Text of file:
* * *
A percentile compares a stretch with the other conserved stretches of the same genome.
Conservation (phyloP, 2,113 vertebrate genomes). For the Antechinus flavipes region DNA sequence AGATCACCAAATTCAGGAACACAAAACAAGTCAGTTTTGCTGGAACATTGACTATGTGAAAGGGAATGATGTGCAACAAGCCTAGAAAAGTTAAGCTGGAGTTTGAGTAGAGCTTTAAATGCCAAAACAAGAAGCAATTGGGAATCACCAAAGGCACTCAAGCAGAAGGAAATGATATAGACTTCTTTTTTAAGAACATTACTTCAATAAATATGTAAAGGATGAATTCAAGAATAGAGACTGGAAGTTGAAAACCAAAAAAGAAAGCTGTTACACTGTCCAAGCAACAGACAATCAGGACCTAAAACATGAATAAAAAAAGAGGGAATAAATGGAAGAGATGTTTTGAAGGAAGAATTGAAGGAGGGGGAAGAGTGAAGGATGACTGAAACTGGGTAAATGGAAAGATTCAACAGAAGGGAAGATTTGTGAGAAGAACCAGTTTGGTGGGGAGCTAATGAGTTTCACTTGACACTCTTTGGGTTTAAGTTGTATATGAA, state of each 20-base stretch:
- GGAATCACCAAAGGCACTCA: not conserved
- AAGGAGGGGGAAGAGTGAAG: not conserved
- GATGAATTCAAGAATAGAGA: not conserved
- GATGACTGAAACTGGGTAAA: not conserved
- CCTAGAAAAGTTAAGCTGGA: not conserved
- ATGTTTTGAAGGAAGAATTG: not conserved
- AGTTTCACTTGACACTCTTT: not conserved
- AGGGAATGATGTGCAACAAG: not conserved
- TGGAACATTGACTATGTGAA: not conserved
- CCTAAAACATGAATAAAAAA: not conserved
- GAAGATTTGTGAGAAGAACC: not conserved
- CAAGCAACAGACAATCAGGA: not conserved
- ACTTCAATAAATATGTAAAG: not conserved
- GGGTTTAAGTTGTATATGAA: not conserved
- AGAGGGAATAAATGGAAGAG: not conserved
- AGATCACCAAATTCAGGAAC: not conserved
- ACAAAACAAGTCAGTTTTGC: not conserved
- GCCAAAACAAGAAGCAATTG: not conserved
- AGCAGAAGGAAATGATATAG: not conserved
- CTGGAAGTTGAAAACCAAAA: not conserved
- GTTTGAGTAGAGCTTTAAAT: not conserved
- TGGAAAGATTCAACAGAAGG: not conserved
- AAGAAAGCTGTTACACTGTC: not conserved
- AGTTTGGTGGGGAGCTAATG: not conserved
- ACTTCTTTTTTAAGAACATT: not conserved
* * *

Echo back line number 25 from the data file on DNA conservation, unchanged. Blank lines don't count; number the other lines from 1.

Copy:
- AAGAAAGCTGTTACACTGTC: not conserved